- Dan Graziano, ESPN Staff Writer
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See, to me, this can only be a good sign. The fact that the NFLPA would ask commissioner Roger Goodell -- and that he would agree -- to speak to rookies at the rookie symposium the NFLPA is having in lieu of the one the league canceled because of the lockout heralds a new level of trust between the two parties. It gives you reason to believe the optimism that the latest round of talks will lead to a new labor deal and an on-time start to the season may not be misplaced.
What I'm interested to see is this: If there's no actual deal -- i.e., a signed document establishing the work rules for the league for the next three, five, eight, however many years -- within a couple of weeks, but during that time the two sides make significant enough progress that they know what those rules are going to be and all that remains are formalities, could the league year start anyway? The owners, theoretically, have the ability to lift the lockout any time they want to. Could they do that in the absence of a formal, finalized contract with the players and just hold free agency under rules to which they mutually agree as part of their settlement talks?
It sounds easy, but it may not be. Remember, these are not collective bargaining-talks that are going on right now. These are settlement talks on the antitrust suit the players filed against the league. If the owners were to lift the lockout and have free agency, even under mutually agreed-to rules, they'd have to be 100 percent sure they weren't putting themselves at risk of being guilty of an antitrust violation. I imagine they'd have to get a promise in writing from the players that the players wouldn't pursue legal action against them as a result of anything that happens during the free-agent period.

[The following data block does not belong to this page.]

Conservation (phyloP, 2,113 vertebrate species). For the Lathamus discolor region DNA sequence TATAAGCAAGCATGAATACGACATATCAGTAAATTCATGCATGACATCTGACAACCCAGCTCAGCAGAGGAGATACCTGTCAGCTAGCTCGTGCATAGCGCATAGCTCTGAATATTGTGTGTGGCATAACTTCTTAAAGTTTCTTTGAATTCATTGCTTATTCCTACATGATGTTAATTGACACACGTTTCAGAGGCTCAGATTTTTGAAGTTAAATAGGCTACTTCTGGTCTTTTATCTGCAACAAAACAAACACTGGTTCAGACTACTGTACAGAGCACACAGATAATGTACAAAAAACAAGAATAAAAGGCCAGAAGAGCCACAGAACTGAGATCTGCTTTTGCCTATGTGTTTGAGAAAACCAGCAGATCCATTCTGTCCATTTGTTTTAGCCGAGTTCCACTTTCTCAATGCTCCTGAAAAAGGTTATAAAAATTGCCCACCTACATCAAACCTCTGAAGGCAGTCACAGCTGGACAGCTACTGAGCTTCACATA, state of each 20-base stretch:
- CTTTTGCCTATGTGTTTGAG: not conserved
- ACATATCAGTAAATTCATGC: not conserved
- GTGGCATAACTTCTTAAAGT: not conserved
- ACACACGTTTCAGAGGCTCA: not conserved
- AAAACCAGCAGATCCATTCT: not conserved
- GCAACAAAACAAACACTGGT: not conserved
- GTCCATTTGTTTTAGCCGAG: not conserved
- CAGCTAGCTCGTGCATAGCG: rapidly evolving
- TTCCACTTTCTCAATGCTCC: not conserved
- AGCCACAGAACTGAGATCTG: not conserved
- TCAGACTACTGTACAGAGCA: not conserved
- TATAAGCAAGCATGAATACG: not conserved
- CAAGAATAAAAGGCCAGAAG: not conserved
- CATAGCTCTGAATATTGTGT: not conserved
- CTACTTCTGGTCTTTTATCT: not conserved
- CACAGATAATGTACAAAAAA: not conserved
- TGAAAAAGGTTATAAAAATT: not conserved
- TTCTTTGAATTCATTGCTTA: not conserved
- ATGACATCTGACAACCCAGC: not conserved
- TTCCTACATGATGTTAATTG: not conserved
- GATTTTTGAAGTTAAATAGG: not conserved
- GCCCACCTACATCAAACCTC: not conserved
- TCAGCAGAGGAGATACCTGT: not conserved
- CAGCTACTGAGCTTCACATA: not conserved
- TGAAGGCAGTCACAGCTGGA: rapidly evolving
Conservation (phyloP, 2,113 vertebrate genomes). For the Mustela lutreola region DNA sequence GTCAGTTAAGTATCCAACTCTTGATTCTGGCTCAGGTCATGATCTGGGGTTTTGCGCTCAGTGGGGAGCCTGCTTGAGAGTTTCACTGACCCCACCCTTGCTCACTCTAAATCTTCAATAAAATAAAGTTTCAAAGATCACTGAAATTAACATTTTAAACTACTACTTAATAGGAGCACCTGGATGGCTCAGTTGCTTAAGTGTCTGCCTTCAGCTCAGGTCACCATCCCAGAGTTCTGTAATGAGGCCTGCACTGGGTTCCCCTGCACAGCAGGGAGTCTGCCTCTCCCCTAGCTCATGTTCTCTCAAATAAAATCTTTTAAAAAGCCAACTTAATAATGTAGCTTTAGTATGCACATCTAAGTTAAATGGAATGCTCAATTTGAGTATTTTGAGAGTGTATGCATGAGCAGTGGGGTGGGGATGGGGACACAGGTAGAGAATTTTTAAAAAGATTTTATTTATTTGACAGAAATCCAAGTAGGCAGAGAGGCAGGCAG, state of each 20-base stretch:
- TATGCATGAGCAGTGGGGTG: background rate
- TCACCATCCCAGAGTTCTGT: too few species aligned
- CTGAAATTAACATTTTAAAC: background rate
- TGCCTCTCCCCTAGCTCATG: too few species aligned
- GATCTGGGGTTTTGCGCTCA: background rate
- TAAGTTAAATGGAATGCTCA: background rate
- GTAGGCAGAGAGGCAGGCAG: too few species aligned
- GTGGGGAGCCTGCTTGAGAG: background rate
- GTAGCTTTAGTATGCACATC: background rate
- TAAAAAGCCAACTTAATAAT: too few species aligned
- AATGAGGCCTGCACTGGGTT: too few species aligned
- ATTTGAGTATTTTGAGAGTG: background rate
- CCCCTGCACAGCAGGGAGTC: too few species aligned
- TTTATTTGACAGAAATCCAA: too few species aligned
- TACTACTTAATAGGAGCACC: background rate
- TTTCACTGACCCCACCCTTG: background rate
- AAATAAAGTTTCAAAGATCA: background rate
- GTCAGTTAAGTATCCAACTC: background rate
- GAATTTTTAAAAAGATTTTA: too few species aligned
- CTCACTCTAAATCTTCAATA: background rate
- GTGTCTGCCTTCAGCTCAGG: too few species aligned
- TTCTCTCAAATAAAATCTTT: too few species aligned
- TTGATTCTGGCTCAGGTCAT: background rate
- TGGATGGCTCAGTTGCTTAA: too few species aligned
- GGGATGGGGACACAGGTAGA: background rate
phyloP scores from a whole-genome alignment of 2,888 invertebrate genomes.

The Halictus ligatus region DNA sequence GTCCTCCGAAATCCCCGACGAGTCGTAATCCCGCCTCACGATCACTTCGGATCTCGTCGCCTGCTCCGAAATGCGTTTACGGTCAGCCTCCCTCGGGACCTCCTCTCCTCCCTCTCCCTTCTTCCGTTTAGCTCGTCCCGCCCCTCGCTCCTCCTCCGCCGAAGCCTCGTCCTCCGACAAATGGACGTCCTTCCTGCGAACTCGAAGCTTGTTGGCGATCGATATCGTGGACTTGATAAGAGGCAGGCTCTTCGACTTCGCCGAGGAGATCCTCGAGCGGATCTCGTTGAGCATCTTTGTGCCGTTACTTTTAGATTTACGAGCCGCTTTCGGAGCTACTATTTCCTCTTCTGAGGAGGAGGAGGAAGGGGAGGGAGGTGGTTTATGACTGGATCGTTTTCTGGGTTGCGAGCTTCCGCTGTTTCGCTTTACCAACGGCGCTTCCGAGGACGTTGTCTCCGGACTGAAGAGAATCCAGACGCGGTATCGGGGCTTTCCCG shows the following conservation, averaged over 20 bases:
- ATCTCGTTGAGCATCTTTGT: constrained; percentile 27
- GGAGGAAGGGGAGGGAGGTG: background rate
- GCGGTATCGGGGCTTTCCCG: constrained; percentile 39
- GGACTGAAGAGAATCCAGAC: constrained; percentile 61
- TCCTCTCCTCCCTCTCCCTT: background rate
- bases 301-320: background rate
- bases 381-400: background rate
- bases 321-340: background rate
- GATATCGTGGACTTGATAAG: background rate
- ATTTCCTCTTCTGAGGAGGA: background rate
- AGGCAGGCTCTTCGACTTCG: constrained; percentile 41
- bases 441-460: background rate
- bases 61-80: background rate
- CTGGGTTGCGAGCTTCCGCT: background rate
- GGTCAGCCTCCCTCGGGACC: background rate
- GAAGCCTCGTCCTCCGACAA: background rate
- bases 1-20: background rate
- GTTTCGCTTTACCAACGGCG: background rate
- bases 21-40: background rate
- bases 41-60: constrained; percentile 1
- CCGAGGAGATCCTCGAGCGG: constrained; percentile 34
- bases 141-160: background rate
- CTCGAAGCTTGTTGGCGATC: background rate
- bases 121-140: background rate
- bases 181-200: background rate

So it may be that they need to dot all I's and cross all T's on the new labor agreement before free agency and the league year can start. But if that's not the case -- if they can get close enough to a finalized deal that they feel they can start the league year and training camps on time -- at least now it looks as if there's a decent enough relationship between the two sides that they could work that, and eventually all of this, out.
In the meantime, as ever, we link:
Calvin Watkins and the gang at ESPNDallas.com have been looking at potential free-agent targets for Dallas. Today, Calvin brings up Eagles guard Nick Cole as a potential Kyle Kosier replacement. His theory is that he's younger and versatile and might be more worthy of a long-term deal than will Kosier. Calvin knows the Cowboys. Even if he is really a baseball writer at heart.
Oh and Gerry Fraley has this item about former Cowboys coach Barry Switzer's foray into the wine business. Love the part about him describing his rural Arkansas childhood home on the label. Priceless.
New York Giants
Lots of people ask about Barry Cofield, and the Giants have a number of free-agent concerns once the lockout ends. Cofield himself doesn't sound like a man who expects to be back in New York. "I think they think I'm a good player," Cofield told the New York Post. "Obviously they don't view me as indispensable. They place a premium on certain positions. Let's be honest, defensive end is the name of the game in New York." He's certainly right about that, but that doesn't mean they don't appreciate a defensive tackle who can get to the quarterback. The question is whether the Giants feel they have enough in guys like Linval Joseph and Marvin Austin to replace Cofield if they focus on other concerns. He seems to feel as though that's the idea.
Eli Manning worked out with Hakeem Nicks and rookie receiver Jerrel Jernigan last week at Duke University, according to The Star-Ledger. Priceless time with QB1 for Jernigan, who could theoretically be asked to do more if he shows something and if Steve Smith isn't fully healthy.
In light of the recent news on Terrell Owens, Sheil Kapadia wonders if Andy Reid's biggest football regret would be not finding a way for Owens and Donovan McNabb to coexist after their relationship blew up in the wake of their Super Bowl appearance -- if the magic that landed them in the big game could have been extended if Owens' stay in Philly had been as well.
The Eagles' team site breaks down the running backs, wondering as we all are whether Jerome Harrison will return as LeSean McCoy's backup. They do agree, however, that if he doesn't, Dion Lewis isn't the answer there. Expect the Eagles to re-sign Harrison or find a veteran replacement.
Rookie Ryan Kerrigan spoke about the challenges he's facing transitioning from college defensive end to 3-4 outside linebacker in the NFL -- especially with no coaches around to tell him if he's doing it correctly.
Redskins.com takes a gander at the right guard spot and whether Will Montgomery looks like the starter there this year. Montgomery also would seem to loom as an option at center should the team decide to part ways with Casey Rabach. Upshot is, Washington may be looking for interior line help.
Go get 'em.